This program is a production of Inside Energy
President Trump is traveling to Salt Lake City on Monday to announce he will downsize two of Utah’s national monuments, Bears Ears and Grand Staircase-Escalante.
That message is in line with recommendations from Interior Secretary Ryan Zinke. Like Trump, Zinke favors boosting production of oil and gas resources on federal lands to create jobs and enhance the nation’s energy security. At the same time, Zinke touts himself not only as an avid outdoorsman, but a follower of the conservation ideals of the 26th President of the United States, Theodore Roosevelt.
“Roosevelt is generally regarded as the father of the modern conservation movement,” said Whit Fosburgh, President and CEO of the Theodore Roosevelt Conservation Partnership. “When he was president, he set aside somewhere around like 230 million acres of public lands for the future of people forever.”
That land area is larger than the states of Texas and Wyoming combined and includes 150 national forests, five national parks, 51 federal bird reserves (which went on to become wildlife refuges), four national game preserves and 18 national monuments.
Zinke often pays his respects to that legacy, while still pushing the pro-industry line of the Trump administration.
“Our public lands are unique on this globe. We want to make sure we protect them, cultivate them, but you can use them wisely,” Zinke said earlier this year at an event called “Unleashing American Energy.”
“That’s part of his agenda, very explicitly part of his agenda to open up the public lands to greater use under the theory that they belong to the public for multiple use,” said Michael Doyle, a reporter for E&E News in Washington, D.C.
This is an ideological struggle over public lands that goes back at least to Roosevelt. The country’s different land designations have different rules, creating a conservation spectrum.
On one end, you have multiple use lands -- like national forests -- that allow timber harvests or energy development.
On the other end of the spectrum are lands that are managed for preservation -- like national parks -- with the goal being to keep those places as close to their natural state as possible.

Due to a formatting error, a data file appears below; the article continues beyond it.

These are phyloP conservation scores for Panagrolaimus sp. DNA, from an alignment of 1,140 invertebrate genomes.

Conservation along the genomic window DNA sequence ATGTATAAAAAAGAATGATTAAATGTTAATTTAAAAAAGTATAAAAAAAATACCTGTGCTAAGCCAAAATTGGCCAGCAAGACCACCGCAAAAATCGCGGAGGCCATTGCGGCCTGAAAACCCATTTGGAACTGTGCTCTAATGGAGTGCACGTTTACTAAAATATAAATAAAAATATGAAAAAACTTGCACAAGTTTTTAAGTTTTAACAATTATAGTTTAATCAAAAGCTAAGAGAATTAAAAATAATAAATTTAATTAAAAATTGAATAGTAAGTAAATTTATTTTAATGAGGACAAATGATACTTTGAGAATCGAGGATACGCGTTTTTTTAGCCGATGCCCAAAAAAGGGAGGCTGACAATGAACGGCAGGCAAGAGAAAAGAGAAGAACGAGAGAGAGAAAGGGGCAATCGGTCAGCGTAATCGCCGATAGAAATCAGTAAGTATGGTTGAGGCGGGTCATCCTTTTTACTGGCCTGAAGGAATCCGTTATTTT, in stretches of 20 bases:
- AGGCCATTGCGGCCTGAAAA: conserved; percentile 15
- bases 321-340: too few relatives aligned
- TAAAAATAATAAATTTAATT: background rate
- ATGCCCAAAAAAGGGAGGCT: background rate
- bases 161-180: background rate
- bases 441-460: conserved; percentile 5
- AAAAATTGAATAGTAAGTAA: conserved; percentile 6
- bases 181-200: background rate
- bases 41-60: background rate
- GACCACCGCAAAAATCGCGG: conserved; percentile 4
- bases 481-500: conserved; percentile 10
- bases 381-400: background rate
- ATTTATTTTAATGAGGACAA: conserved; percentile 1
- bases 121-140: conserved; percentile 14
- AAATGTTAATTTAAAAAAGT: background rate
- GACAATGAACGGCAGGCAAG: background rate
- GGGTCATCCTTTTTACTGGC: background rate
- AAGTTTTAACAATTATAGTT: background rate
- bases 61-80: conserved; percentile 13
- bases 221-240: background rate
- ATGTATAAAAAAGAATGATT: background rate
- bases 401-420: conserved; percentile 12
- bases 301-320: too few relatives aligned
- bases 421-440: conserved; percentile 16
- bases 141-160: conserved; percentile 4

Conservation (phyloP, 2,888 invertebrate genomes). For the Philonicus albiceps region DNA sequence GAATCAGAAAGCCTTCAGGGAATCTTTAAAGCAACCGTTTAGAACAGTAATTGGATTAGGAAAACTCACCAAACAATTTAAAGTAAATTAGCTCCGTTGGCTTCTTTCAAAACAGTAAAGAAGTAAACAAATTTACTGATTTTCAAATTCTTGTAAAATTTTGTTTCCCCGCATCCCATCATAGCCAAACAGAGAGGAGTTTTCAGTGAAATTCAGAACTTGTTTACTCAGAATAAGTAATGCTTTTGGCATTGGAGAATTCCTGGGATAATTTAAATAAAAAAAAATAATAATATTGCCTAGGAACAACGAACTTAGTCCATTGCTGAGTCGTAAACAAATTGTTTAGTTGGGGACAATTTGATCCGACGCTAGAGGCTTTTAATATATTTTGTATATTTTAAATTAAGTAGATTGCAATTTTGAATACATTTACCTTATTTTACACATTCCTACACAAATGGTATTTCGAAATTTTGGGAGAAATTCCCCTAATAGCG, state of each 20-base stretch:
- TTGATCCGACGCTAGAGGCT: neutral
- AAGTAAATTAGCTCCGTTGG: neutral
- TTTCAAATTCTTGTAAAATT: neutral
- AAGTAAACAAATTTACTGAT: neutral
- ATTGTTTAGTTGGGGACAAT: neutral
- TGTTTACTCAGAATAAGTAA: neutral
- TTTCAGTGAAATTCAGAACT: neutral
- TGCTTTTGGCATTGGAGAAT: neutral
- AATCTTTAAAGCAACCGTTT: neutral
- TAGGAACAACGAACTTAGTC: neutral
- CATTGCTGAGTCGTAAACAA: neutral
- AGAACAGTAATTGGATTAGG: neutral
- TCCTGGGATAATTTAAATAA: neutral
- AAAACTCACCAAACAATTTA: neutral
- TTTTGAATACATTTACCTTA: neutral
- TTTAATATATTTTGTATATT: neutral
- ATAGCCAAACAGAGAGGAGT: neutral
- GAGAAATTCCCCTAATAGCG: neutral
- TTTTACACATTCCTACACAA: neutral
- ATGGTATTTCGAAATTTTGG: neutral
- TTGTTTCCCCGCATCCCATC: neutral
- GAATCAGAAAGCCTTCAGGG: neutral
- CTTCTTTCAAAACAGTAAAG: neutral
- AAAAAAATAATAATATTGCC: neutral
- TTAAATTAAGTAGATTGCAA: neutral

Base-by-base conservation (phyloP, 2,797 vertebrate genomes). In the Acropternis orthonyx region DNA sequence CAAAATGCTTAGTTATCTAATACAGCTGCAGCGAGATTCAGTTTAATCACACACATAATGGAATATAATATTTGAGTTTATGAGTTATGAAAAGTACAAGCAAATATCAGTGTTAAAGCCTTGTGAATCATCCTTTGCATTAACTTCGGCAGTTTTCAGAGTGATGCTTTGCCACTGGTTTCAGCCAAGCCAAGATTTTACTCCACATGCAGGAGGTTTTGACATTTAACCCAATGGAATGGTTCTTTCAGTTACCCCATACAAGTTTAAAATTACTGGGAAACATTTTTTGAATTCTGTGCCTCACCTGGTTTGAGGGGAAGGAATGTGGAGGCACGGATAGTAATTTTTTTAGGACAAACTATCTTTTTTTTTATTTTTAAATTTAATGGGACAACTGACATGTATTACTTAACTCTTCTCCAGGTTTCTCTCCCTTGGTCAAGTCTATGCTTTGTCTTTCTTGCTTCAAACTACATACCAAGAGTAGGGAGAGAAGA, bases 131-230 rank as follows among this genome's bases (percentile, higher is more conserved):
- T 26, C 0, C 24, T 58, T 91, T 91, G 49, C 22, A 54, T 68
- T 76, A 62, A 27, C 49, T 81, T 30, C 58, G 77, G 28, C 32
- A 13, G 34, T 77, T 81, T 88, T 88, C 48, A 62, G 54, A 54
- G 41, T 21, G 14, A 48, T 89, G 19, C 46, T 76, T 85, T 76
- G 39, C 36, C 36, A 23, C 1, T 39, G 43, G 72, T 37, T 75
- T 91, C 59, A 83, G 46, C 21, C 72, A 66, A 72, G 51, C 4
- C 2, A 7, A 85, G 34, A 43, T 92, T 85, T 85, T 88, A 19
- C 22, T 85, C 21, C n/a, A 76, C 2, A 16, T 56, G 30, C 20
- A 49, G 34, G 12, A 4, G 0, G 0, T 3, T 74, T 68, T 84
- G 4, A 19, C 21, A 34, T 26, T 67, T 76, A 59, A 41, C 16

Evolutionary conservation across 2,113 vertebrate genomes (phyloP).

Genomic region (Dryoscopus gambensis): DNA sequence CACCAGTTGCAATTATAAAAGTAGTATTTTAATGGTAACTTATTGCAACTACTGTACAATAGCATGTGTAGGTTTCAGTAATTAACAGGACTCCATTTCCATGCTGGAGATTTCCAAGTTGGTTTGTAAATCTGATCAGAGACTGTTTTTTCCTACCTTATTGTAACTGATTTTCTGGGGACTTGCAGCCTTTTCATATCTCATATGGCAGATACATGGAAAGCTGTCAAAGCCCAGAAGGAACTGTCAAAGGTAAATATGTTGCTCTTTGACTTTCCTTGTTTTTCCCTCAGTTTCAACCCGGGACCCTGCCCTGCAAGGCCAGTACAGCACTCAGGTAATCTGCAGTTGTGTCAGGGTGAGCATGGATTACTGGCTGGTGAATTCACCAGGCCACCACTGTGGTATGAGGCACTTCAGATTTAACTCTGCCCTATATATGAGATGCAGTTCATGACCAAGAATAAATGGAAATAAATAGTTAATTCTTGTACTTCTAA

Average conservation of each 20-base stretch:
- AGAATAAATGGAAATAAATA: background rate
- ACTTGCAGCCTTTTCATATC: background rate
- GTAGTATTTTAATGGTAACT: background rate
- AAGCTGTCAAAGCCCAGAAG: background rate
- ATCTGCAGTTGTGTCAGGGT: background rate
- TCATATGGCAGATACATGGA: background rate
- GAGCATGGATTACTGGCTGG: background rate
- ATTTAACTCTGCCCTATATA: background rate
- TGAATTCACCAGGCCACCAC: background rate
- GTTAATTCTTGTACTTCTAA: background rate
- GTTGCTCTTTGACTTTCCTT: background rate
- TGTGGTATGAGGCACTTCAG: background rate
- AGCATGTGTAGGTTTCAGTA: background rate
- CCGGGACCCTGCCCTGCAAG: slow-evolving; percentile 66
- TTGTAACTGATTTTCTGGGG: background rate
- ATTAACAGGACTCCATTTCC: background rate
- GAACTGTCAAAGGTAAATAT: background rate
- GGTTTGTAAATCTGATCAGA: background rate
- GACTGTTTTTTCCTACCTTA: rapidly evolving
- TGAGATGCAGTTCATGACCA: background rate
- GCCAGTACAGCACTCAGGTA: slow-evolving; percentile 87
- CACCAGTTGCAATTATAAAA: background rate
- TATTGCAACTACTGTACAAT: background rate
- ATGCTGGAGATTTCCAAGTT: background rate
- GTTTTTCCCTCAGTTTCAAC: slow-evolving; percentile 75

Roosevelt believed in that entire spectrum and designated lands accordingly. In that way, Doyle said, Zinke does take after Roosevelt.
“Secretary Zinke, he has complicated nuanced views, even if at the same time industry is probably going to win more battles in his department than it loses,” he said.
Perhaps the most criticized move of the new Secretary’s tenure has been his recommendation to shrink the size of at least four national monuments. The Antiquities Act, creating national monuments, was signed by Theodore Roosevelt in 1906.
“It’s terribly ironic that we have somebody who likes to call up the name and compare himself to Teddy Roosevelt,” said the Sierra Club’s Dan Ritzman, “but the major thing that he has done in his nine months as Secretary of the Interior is try to undo this act that was signed by Roosevelt and to strip protections away from places that were protected using this act.”
Zinke argues the original law says monuments should set aside the smallest amount of land possible to protect sites of national interest. He said the monuments he recommends shrinking do not follow the spirit of that law.
However, in his recommendations to President Trump, Zinke also suggests establishing three new National Monuments: a civil war hospital in Kentucky called Camp Nelson, the Mississippi home of civil rights activist Medgar Evers, and a sacred Native American site called the Badger Two-Medicine Area in Zinke’s home state of Montana.